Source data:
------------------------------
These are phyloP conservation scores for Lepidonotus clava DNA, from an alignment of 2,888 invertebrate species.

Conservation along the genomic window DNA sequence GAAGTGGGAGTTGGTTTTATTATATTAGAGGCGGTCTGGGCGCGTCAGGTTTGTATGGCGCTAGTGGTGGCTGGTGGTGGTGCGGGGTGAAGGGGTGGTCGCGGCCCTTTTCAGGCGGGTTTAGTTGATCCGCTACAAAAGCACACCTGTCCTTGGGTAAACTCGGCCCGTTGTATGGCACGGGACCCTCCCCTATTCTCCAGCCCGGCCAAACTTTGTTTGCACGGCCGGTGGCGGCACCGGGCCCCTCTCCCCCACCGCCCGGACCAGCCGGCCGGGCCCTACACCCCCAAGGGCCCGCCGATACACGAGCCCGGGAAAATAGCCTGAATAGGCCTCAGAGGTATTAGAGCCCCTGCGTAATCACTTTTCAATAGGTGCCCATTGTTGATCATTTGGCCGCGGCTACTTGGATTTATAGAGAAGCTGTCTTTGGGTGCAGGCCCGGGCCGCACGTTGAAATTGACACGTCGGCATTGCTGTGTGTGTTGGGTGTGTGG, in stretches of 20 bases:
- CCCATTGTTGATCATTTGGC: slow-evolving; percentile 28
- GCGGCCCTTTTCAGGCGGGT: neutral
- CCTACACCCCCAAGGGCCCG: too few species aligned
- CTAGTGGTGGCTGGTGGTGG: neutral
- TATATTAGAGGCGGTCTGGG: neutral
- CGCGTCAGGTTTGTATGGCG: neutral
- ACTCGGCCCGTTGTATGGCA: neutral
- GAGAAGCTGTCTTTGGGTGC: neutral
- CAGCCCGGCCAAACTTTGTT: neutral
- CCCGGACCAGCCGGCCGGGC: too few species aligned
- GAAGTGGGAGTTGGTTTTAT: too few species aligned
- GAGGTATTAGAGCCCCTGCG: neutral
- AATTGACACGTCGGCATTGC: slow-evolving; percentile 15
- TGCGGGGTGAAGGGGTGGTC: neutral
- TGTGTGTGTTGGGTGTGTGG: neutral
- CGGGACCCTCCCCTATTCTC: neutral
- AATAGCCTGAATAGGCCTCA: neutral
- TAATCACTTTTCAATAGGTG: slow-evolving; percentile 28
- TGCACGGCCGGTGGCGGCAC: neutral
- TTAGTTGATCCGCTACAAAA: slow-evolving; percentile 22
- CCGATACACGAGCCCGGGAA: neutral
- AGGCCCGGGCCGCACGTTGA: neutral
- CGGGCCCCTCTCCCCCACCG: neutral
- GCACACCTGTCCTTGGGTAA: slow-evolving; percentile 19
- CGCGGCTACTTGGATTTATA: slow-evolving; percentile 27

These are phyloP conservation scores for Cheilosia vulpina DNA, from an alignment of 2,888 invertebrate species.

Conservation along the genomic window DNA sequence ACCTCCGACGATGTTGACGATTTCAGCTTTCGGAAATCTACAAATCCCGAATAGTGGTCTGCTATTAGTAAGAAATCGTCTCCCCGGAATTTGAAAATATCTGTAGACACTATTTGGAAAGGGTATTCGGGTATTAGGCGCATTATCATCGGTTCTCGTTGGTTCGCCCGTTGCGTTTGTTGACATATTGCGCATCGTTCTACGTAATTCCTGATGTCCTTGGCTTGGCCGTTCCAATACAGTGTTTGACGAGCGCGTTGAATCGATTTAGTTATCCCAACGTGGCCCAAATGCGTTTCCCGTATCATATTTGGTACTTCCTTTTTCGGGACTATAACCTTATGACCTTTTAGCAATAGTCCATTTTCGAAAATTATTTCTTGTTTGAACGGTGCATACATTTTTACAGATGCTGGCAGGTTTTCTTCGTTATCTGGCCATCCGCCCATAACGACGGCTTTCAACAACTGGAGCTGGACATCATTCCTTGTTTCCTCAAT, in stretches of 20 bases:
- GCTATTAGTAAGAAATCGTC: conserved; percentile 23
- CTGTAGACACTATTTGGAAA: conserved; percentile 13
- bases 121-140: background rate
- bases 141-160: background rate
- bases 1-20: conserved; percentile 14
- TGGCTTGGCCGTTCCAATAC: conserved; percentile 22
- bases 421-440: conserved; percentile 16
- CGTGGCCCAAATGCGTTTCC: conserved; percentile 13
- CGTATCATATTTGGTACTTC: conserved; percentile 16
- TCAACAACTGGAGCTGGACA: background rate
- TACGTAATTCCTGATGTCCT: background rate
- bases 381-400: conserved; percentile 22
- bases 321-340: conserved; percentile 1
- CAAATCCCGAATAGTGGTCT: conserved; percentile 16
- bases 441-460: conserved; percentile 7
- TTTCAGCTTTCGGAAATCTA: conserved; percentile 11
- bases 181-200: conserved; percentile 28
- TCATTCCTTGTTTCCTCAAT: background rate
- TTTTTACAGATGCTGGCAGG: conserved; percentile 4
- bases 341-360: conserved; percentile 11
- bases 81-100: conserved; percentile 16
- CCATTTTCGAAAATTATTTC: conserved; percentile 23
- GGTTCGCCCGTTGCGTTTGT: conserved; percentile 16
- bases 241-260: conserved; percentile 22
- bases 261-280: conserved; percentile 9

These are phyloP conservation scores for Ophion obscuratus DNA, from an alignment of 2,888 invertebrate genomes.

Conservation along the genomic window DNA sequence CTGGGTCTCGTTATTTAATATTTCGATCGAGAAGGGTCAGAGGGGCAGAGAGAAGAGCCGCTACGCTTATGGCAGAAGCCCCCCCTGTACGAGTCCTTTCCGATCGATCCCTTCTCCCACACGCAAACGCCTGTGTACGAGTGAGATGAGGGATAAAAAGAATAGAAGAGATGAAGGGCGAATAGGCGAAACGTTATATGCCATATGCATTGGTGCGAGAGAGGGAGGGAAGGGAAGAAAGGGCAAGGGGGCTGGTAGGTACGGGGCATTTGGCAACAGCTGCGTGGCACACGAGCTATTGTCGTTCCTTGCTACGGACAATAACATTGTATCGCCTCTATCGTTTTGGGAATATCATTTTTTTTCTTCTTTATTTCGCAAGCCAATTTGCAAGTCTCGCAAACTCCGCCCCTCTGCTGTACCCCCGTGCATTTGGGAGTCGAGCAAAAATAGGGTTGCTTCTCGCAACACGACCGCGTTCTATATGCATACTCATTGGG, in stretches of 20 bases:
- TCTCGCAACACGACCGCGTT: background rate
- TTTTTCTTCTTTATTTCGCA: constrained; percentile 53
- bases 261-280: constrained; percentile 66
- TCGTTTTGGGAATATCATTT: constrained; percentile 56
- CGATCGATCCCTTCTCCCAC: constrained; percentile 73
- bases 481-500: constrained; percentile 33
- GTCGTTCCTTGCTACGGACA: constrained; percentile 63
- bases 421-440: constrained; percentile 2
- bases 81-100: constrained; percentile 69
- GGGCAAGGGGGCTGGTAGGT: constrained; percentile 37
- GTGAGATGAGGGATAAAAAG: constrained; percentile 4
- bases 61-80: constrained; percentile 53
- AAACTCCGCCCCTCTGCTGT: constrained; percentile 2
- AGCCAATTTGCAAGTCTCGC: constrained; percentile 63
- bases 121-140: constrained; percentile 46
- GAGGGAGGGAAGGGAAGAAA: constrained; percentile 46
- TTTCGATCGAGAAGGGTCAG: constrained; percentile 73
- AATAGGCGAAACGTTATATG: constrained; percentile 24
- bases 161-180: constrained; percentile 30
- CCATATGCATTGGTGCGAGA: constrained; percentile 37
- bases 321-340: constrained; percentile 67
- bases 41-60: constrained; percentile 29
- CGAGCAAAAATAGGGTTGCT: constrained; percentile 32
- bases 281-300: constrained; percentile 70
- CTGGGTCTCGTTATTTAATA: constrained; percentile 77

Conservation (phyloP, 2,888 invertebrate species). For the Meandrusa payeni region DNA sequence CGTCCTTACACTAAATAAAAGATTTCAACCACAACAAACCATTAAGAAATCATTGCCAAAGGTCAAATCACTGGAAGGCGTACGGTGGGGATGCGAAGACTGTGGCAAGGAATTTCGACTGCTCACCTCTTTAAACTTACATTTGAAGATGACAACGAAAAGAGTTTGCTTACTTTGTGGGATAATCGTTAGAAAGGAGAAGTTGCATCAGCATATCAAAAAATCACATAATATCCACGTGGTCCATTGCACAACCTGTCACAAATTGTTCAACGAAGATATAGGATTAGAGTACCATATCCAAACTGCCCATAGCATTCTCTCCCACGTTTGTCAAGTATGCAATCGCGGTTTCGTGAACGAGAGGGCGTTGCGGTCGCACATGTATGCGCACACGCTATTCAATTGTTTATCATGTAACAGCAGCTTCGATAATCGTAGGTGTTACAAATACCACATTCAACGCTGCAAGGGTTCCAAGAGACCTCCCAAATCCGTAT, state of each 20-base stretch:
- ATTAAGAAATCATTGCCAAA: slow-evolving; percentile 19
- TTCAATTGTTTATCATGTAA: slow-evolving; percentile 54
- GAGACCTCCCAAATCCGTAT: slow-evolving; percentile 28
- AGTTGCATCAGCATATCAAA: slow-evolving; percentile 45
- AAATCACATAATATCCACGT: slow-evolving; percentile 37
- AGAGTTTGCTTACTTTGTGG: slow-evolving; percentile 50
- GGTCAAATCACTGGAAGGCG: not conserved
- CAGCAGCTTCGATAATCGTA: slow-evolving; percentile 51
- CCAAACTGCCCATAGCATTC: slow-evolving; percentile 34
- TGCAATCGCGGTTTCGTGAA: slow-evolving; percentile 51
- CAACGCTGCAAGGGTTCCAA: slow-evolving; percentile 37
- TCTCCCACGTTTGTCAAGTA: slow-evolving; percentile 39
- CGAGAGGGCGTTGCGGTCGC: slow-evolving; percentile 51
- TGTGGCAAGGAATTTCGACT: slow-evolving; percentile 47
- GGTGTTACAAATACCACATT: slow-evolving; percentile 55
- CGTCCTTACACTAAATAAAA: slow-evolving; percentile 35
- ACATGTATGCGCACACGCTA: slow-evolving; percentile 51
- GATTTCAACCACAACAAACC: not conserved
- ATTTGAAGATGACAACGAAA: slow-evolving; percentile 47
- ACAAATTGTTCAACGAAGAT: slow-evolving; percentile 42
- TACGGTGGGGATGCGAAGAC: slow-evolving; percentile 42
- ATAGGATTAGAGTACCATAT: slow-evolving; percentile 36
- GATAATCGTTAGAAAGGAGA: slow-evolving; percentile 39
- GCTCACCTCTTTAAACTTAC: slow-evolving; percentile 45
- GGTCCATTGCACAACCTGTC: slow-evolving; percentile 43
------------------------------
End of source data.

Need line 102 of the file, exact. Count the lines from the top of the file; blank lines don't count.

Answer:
- ACAAATTGTTCAACGAAGAT: slow-evolving; percentile 42